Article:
The term at the extreme right in equation (C4) can be expressed as follows: ##EQU25##

Equation (C4) re-expressed by combining the rightmost term with the first matrix term appears as shown in the following equation: ##EQU26##

Since all the state variables now have like superscripts, the use of superscripts will be dropped.

When Z-transforms are taken, equation (C6) changes to the following equation: ##EQU27##

When the initial value terms are transposed to the right-hand side of equation (C7) and all terms involving subsequent states are on the left, the following equation (C8) results. ##EQU28##

To solve for S(Z) both sides of equation (C8) are multiplied by the inverse of the transition matrix resulting in the following equation: ##EQU29##

When the indicated matrix inversion is performed, equation (C9) appears as in the following equation (C10). The determinant of the matrix in equation (C9) is designated as DET in the following equation: ##EQU30##

The transfer function to be examined is the response of the acceleration state S_{a} (Z) to position inputs R_{m} (Z). From equation (C10), the following equation is obtained by matrix multiplications. ##EQU31##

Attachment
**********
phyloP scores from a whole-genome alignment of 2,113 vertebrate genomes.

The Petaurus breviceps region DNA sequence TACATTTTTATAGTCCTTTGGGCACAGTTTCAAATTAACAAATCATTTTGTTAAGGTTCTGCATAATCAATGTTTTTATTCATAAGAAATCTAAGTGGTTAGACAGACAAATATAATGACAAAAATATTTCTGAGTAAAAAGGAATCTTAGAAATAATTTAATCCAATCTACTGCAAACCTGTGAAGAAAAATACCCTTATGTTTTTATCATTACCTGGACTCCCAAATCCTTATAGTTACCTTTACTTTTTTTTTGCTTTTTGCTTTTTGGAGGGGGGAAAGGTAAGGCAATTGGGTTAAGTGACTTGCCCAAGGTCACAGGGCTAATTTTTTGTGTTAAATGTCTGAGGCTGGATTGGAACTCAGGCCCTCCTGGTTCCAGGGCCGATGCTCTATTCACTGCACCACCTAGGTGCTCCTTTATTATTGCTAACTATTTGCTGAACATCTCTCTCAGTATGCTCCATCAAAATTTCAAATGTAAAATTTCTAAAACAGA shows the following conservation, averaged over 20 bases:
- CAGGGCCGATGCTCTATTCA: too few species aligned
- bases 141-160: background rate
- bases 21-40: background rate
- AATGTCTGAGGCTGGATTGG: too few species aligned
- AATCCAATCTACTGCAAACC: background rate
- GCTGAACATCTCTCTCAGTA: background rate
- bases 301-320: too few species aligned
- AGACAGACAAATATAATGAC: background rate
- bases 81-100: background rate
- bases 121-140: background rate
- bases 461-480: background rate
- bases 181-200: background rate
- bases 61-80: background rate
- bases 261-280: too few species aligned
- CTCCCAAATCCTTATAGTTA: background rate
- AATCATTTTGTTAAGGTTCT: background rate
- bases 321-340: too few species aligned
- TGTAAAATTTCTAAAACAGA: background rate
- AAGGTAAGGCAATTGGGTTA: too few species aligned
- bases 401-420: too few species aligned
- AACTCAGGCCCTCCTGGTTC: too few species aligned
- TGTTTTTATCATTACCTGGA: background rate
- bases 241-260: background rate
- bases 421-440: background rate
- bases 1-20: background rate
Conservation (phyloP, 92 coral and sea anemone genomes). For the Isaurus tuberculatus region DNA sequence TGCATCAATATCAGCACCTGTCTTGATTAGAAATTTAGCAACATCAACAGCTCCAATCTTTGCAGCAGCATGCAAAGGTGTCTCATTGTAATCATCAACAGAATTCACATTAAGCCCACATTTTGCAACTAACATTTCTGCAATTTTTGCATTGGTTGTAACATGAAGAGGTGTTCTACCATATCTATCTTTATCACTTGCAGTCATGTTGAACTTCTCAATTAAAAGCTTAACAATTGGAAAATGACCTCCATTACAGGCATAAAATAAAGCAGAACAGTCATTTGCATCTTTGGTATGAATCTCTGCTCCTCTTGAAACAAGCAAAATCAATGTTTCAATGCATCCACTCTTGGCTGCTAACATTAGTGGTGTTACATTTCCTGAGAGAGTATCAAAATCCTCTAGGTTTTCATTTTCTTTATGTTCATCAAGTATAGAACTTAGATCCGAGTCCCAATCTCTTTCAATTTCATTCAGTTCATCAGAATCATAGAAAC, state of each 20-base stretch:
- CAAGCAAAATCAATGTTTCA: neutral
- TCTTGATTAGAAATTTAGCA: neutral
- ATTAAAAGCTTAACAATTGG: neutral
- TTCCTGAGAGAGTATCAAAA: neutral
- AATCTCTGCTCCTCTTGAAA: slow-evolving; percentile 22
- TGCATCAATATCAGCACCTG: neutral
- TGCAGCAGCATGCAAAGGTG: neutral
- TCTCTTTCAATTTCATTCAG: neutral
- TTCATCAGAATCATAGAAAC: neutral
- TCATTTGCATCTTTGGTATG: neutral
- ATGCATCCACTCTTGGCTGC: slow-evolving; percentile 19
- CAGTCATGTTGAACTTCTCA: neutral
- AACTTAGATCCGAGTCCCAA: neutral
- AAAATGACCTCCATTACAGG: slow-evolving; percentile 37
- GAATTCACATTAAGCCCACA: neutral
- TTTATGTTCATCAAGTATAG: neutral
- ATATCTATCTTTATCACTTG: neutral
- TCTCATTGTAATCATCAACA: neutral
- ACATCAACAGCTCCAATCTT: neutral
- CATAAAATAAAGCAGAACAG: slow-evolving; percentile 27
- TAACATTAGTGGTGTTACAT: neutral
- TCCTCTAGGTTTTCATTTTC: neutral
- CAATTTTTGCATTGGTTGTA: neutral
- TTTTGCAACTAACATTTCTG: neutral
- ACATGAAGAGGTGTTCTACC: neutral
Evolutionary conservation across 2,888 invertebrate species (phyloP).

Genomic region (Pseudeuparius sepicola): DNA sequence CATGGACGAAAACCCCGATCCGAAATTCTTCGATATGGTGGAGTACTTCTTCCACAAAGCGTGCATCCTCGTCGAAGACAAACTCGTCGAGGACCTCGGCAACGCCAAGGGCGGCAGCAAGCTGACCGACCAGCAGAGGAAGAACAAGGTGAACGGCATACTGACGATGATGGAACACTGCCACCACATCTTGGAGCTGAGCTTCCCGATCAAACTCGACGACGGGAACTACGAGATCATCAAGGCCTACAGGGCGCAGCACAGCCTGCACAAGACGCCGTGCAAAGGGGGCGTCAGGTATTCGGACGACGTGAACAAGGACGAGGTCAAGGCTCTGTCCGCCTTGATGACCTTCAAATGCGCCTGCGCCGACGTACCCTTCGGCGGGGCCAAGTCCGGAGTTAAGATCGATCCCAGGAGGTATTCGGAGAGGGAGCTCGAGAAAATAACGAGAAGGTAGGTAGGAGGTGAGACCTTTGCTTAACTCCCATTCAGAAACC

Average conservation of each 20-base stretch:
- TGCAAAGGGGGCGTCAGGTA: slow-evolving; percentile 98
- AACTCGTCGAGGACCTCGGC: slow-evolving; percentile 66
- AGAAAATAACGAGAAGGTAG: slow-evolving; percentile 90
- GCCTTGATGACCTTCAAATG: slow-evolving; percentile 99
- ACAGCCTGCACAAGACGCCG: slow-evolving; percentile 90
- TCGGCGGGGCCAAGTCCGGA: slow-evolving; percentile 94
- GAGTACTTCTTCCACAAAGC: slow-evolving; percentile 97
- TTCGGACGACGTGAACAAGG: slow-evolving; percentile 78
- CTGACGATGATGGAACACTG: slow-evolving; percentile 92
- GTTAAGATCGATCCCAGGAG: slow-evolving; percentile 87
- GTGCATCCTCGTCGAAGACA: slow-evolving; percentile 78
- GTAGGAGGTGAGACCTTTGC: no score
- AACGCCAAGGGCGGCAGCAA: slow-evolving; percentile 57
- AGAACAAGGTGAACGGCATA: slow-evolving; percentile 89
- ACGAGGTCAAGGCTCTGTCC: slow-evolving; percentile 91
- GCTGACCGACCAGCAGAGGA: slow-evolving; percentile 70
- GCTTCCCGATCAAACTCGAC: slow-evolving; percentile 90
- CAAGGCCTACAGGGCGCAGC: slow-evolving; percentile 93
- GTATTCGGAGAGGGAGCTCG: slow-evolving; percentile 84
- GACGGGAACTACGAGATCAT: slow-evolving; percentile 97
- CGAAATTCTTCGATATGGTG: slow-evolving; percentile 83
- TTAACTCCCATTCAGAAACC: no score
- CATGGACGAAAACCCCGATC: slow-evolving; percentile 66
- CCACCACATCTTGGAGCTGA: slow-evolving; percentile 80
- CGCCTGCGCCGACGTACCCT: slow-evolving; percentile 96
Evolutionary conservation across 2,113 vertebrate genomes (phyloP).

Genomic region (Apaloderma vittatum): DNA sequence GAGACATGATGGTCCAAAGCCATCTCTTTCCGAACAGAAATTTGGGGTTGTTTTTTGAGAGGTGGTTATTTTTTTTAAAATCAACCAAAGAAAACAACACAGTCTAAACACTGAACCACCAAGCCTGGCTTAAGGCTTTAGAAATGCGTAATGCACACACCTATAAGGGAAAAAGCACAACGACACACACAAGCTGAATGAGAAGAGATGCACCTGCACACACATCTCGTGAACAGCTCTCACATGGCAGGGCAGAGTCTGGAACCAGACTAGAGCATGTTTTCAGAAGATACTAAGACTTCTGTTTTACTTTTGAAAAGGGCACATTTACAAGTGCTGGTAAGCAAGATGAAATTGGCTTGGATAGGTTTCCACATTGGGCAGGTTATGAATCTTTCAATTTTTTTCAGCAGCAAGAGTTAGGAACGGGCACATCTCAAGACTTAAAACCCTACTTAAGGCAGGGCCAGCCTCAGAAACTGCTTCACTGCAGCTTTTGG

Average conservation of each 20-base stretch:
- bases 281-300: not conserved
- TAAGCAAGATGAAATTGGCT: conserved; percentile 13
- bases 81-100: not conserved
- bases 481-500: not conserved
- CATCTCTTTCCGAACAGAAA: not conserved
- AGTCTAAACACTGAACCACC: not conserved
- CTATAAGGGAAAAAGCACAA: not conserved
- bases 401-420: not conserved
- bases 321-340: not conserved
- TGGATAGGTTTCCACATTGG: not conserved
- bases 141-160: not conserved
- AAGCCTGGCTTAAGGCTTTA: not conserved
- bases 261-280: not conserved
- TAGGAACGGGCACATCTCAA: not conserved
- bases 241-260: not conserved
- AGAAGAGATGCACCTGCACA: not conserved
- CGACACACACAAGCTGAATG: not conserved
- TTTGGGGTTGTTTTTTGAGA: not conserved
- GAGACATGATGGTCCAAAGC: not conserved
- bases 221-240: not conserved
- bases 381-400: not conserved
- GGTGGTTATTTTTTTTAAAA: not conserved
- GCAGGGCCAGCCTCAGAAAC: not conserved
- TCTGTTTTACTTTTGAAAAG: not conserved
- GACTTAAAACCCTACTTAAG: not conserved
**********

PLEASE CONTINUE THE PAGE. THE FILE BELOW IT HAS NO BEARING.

The partial derivative of S_{a} (Z) with respect to R_{m} (Z) is taken. ##EQU32##

Expressing equation (C13) as a transfer function results in the following equation: ##EQU33##

Let R_{m} (Z) be expressed as the result of a unit step in acceleration, where ##EQU34##

If equation (C16) is substituted into equation (C14), S_{a} (Z) is obtained as expressed by the following equation (C17). ##EQU35##

By the final value theorem ##EQU36## Applying the final value theorem to equation (C17) results in the response of estimated acceleration, S_{a}, to a unit step of sensed acceleration as given by the following equation: ##EQU37## To correct the acceleration estimate, ##EQU38## ##SPC1##

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Classifications

U.S. Classification | 342/106, 342/67, 342/107, 342/77 |

International Classification | G01S13/68 |

Cooperative Classification | G01S13/68 |

European Classification | G01S13/68 |

Legal Events

Date | Code | Event | Description |
---|---|---|---|

Jul 16, 1996 | AS | Assignment | Owner name: NORTHROP GRUMMAN CORPORATION, CALIFORNIA Free format text: ASSIGNMENT OF ASSIGNORS INTEREST;ASSIGNOR:WESTINGHOUSE ELECTRIC CORPORATION;REEL/FRAME:008104/0190 Effective date: 19960301 |